Pixel Tracker

Monday, February 18 , 2019, 11:53 am | Fair 55º

 
 
 
 

Diane Dimond: George Zimmerman Is a Cautionary Tale for Volunteers

We’re taught from an early age that we should “do unto others.” To help combat terrorism, we are told that if we “see something, say something.” We have respect for those who volunteer their time at churches, hospitals, rural firehouses and neighborhood watch programs.

We can all probably agree it is a good thing to be involved. It is a bad thing to get overly involved.

I hope all volunteers are watching what’s happening to George Zimmerman in a Sanford, Fla., courtroom. He’s on trial for second-degree murder in the shooting death of a 17-year-old African-American named Trayvon Martin. If convicted, this onetime captain of his neighborhood watch faces 25 years to life in prison. I’m sure in his mind Zimmerman thought of himself as a good Samaritan for helping keep his neighborhood safe.

After a rash of burglaries at his condo complex, Zimmerman — who is a multiracial Hispanic — was automatically on guard last February as he drove to the grocery store. He spotted a young stranger — Trayvon Martin — meandering through the complex with the hood of his sweatshirt up as a shield against the evening’s rain. Zimmerman, 29, called in a suspicious person report to police and got out of his vehicle to investigate. The older man had been taking criminal justice courses to advance his goal of becoming a law enforcement officer and almost always carried a registered handgun in a holster on his hip.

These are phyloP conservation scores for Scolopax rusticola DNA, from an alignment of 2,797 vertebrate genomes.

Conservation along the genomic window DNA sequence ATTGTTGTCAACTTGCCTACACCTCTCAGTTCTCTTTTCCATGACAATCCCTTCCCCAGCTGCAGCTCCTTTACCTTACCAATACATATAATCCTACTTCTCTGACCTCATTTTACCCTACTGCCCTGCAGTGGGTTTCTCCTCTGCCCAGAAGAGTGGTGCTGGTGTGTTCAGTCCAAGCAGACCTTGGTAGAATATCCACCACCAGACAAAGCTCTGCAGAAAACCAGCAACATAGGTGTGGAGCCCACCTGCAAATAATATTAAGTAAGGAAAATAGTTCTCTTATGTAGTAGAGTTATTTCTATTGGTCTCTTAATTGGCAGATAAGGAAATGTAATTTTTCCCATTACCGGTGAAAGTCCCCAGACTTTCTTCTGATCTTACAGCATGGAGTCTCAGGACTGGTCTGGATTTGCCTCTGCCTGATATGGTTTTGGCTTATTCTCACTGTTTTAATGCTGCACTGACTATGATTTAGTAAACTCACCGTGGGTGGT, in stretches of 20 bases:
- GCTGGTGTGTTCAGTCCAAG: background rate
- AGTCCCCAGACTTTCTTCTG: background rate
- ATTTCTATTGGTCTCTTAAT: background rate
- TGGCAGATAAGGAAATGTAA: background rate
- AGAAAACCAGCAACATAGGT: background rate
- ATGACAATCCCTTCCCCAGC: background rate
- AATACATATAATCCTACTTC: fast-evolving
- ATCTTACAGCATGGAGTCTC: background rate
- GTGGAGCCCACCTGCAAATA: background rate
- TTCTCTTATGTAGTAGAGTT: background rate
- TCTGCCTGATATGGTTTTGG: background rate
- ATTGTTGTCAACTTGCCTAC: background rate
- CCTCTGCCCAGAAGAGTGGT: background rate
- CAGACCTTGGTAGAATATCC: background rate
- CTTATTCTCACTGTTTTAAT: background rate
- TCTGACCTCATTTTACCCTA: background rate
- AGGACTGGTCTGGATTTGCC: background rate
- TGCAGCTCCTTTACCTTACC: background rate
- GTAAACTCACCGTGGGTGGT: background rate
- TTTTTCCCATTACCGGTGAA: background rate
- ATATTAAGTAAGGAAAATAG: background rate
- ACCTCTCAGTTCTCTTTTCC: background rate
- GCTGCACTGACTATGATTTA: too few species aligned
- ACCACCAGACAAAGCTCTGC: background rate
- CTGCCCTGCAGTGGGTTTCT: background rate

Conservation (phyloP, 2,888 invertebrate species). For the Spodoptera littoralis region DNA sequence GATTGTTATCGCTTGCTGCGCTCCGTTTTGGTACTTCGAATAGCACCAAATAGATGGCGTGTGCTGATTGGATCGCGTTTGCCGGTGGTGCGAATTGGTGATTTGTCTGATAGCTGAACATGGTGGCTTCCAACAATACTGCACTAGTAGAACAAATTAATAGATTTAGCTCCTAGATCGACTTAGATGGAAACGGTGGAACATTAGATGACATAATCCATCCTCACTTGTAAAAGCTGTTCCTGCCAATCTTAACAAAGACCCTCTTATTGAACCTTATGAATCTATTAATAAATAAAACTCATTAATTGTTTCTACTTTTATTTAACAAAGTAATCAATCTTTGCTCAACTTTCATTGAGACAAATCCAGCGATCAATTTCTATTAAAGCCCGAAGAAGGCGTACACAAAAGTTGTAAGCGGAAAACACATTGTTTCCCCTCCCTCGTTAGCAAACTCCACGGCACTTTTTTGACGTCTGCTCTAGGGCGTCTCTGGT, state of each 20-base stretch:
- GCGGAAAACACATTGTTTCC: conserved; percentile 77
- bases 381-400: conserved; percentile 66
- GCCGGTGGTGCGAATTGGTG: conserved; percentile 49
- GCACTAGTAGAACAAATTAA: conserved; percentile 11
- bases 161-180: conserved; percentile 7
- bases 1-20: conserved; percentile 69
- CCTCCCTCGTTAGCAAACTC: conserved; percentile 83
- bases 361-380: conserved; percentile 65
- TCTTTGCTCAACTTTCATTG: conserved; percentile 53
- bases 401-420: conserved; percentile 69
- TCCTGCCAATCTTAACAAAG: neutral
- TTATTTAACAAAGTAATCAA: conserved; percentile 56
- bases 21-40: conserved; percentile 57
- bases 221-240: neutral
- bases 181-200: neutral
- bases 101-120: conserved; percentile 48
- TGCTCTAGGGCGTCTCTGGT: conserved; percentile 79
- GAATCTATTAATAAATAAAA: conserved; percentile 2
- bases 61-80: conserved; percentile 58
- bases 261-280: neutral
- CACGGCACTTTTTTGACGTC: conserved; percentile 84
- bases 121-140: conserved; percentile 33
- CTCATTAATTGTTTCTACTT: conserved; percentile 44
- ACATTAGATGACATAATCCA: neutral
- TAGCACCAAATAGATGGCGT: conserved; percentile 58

We may never learn the whole story of what happened next because only Zimmerman survived that night. Did Zimmerman vengefully pursue Martin? Was it racially motivated, as many seem to think? Or did it happen the way the defendant said — the teenager threw the first punch in a fight that caused the watch captain to fear for his life? A single fatal gunshot left us with only one version of the story.

I know this may be an unpopular position to take, but for the sake of discussion let’s say Zimmerman was acting in good faith that night. Just hear me out here. There had been eight robberies at the complex in the prior 15 months. In fact, just three weeks before the fatal shooting, neighbor Frank Taaffe says Zimmerman saved his home from being burglarized.

“My house was being robbed, and George on his nightly rounds watched this burglary in progress, called Sanford P.D., waited for them and helped ensure that nothing bad happened to my house,” Taaffe told CNN.